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PostPosted: Wed January 25th, 2012, 01:04 GMT 
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gibsona07 wrote:
Has no one mentioned the obvious influence of Leadbelly's 'Midnight Special' on If You Ever Go To Houston?

I think not Mr 07. Though it's fair to say Bob only used a few lines and maybe the general 'idea'. Lonnie Donegan, on the other hand, was most respectful to the Leadbelly original - Midnight Special - Lonnie Donegan Skiffle Group - ta for the opportunity to post some Lonnie :D 8) :lol:


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PostPosted: Wed January 25th, 2012, 02:00 GMT 
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Love Lonnie!


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PostPosted: Wed January 25th, 2012, 02:11 GMT 
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^ Great! :D I'll push Lonnie's importance in the overall pop n rock n roll thing any chance I get. But most importantly I still love his stuff and posting Lonnie is always a joy. 8)


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PostPosted: Thu January 26th, 2012, 01:34 GMT 
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supermabel1 wrote:
^ Great! :D I'll push Lonnie's importance in the overall pop n rock n roll thing any chance I get. But most importantly I still love his stuff and posting Lonnie is always a joy. 8)

I never got to see him live (I don't think). What a shame.


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PostPosted: Fri January 11th, 2013, 18:52 GMT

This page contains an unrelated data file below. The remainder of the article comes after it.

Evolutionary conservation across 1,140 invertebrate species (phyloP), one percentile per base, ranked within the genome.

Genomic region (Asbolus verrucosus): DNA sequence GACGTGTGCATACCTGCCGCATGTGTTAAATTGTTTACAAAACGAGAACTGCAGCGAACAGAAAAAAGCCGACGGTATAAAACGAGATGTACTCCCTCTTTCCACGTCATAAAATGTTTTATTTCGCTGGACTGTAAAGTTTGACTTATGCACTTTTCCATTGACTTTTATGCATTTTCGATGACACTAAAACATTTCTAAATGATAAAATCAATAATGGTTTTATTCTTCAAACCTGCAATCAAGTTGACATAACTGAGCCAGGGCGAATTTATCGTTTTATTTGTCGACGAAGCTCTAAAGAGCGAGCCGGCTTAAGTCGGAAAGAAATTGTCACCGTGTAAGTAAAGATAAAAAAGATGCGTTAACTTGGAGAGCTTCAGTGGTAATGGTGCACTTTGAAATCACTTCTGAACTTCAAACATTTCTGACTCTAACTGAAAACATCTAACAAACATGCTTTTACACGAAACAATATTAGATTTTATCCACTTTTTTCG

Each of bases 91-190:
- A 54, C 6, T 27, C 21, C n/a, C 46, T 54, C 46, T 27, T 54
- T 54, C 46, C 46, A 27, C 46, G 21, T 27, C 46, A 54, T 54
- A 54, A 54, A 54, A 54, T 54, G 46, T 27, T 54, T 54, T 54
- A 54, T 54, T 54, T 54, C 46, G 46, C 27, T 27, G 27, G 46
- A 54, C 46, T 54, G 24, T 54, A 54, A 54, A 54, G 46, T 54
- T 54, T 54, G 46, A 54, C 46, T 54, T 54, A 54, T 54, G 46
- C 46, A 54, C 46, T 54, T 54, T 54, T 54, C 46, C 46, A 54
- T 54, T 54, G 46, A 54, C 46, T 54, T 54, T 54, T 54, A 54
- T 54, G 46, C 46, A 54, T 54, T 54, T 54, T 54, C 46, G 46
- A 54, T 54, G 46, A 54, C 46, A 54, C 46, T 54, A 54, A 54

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Location: Out in the West Texas town of El Paso
I just discovered this song:

http://www.maxilyrics.com/entrance-wand ... -0fb5.html

Apparently, Bob took "If you wanna live easy, baby, pack your clothes with mine" from this song.


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PostPosted: Fri January 11th, 2013, 22:29 GMT 
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goodnitesteve wrote:
I just discovered this song:

http://www.maxilyrics.com/entrance-wand ... -0fb5.html

Apparently, Bob took "If you wanna live easy, baby, pack your clothes with mine" from this song.


Actually, I'd say they both got it from any number of a bunch of old blues songs.

One example, Tommy Johnson's 'Lonesome Home Blues':
http://www.youtube.com/watch?v=vVqmxOZp6Gk


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PostPosted: Sat January 12th, 2013, 06:16 GMT 
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My Echo, My Shadow And Me wrote:
Exactly. Btw "Together Through Life" is in my personal Dylan Top 5.


Cheers. Everybody else will hopefully catch up to its brilliance sooner or later.


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PostPosted: Thu February 21st, 2013, 13:28 GMT 
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TTL is very much the average-quality Dylan album of the 2000s, if you wanted some generic (albeit inaccurate) snapshot of the man's musical direction/credo these days it's in TTL - blues/rockability motifs with lyrics that are pretty scattershot. But it's far and wide the worst example of him being effective at what he does these days. It's not something I could recommend to even a mild fan of the man's music. For me, it's clear that the creation of this album as a real studio release was an utter afterthought, when really it should have been released as just a passable soundtrack. Not bad just completely, overwhelmingly average late period Bob material.